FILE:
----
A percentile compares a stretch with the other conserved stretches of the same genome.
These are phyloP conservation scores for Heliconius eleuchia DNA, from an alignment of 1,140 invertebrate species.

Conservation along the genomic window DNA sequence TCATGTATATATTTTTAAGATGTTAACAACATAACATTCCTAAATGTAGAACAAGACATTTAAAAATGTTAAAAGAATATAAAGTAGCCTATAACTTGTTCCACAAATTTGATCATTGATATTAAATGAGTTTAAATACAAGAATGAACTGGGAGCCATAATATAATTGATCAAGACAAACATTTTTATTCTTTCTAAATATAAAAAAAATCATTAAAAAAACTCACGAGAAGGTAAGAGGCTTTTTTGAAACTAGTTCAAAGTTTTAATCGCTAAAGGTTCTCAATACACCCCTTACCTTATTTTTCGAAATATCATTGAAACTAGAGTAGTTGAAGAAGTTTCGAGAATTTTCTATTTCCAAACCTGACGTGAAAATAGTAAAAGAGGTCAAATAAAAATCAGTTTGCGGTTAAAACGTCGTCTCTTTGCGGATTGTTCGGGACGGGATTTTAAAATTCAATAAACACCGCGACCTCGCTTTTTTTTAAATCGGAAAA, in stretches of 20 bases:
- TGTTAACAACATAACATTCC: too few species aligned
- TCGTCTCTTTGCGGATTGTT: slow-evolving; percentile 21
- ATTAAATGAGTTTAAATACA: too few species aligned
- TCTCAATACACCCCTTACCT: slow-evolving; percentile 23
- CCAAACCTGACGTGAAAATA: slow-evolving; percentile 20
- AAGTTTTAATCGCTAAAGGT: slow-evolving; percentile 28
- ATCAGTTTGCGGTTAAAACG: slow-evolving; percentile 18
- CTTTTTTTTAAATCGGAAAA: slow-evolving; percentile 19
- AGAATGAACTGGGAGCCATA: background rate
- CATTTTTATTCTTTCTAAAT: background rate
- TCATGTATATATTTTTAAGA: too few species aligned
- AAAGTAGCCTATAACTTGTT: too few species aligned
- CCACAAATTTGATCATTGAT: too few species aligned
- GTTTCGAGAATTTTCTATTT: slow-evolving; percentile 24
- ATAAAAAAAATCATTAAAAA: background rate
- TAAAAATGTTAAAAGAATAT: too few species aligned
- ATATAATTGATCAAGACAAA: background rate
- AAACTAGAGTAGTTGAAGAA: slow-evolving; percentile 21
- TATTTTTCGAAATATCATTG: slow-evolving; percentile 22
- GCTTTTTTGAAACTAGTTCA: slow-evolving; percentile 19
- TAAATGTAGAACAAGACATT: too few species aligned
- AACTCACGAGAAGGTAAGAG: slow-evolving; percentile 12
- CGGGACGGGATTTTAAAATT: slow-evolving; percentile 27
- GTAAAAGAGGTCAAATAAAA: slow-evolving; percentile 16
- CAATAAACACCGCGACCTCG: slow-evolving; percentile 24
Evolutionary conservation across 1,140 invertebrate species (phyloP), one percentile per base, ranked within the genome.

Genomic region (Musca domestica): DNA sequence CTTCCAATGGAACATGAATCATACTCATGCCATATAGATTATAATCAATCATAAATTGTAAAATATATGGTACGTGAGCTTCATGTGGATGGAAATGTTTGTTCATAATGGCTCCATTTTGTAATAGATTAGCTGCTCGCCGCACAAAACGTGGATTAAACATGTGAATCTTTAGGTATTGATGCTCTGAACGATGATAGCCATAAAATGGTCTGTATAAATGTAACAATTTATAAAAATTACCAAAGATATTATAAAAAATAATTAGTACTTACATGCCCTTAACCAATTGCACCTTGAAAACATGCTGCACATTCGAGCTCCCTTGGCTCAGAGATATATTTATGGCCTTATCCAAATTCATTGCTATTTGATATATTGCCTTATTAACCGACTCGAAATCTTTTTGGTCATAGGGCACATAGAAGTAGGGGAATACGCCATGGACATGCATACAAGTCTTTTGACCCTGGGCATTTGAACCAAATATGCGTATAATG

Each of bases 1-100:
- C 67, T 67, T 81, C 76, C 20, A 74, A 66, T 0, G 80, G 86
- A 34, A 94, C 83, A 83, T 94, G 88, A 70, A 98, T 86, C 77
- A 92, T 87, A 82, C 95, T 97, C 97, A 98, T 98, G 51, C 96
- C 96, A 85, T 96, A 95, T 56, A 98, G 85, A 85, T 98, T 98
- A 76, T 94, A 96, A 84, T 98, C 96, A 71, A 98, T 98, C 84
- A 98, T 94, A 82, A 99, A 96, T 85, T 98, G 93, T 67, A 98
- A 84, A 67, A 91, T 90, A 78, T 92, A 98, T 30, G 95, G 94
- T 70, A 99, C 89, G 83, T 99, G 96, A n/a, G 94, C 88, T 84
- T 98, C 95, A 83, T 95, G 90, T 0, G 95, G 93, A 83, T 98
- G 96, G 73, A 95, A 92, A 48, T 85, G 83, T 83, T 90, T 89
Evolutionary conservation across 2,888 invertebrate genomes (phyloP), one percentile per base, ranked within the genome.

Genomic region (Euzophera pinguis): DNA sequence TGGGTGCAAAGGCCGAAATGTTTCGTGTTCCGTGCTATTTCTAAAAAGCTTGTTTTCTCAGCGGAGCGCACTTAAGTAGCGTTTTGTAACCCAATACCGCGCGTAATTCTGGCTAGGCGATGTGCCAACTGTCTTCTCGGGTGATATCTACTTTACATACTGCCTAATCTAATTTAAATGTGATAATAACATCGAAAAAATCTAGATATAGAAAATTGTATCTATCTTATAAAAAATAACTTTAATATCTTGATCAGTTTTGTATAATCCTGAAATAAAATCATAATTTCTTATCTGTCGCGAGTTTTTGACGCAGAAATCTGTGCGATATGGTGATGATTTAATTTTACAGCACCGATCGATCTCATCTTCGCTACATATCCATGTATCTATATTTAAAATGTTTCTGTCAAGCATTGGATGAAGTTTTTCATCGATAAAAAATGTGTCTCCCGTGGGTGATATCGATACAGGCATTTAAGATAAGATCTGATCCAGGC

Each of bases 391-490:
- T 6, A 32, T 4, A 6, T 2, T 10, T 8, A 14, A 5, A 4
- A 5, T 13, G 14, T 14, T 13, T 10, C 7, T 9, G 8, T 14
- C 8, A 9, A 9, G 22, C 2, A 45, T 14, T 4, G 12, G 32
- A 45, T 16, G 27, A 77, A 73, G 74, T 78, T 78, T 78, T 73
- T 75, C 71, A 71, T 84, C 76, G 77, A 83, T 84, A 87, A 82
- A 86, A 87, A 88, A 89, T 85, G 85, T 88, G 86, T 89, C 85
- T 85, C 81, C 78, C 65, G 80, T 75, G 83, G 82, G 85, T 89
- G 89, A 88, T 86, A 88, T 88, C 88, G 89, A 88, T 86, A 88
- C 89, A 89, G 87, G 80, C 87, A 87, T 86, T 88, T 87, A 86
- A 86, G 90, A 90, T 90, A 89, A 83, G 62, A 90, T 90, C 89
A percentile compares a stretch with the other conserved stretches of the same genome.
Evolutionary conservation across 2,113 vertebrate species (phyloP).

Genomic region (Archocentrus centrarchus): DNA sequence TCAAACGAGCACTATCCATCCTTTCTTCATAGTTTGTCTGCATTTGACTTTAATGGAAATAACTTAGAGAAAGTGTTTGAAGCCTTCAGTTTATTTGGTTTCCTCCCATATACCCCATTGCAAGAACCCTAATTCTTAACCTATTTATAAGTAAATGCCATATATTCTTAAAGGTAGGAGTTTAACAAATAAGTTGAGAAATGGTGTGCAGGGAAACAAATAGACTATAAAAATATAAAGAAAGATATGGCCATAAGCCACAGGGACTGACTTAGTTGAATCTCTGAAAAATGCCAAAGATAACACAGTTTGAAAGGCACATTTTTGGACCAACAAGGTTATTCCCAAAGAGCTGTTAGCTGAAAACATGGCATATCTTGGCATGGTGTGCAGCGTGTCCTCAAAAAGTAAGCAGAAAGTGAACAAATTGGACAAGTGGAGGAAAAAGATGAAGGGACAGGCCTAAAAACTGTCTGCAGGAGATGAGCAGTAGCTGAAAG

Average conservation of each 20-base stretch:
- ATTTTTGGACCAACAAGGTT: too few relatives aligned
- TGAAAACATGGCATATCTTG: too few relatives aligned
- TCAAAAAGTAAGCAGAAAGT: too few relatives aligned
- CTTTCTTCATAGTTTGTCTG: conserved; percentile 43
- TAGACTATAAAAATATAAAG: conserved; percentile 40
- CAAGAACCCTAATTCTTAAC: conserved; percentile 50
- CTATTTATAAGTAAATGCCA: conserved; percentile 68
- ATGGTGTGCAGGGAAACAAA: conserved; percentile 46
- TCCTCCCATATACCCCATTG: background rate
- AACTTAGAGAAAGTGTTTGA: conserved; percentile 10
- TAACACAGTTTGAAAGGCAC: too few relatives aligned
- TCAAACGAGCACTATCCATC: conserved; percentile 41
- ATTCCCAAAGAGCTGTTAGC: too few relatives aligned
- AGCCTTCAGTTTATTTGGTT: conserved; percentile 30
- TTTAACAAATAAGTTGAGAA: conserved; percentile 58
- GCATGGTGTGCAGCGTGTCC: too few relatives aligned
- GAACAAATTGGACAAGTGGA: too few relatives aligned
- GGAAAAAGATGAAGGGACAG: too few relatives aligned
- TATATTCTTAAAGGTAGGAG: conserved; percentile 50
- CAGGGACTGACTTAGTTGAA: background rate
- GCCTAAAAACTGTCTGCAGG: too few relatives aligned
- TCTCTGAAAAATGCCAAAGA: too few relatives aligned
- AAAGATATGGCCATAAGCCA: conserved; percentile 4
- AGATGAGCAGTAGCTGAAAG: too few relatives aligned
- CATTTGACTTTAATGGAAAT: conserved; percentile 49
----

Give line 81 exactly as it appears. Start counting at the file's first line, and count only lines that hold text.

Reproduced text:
- AAAGATATGGCCATAAGCCA: conserved; percentile 4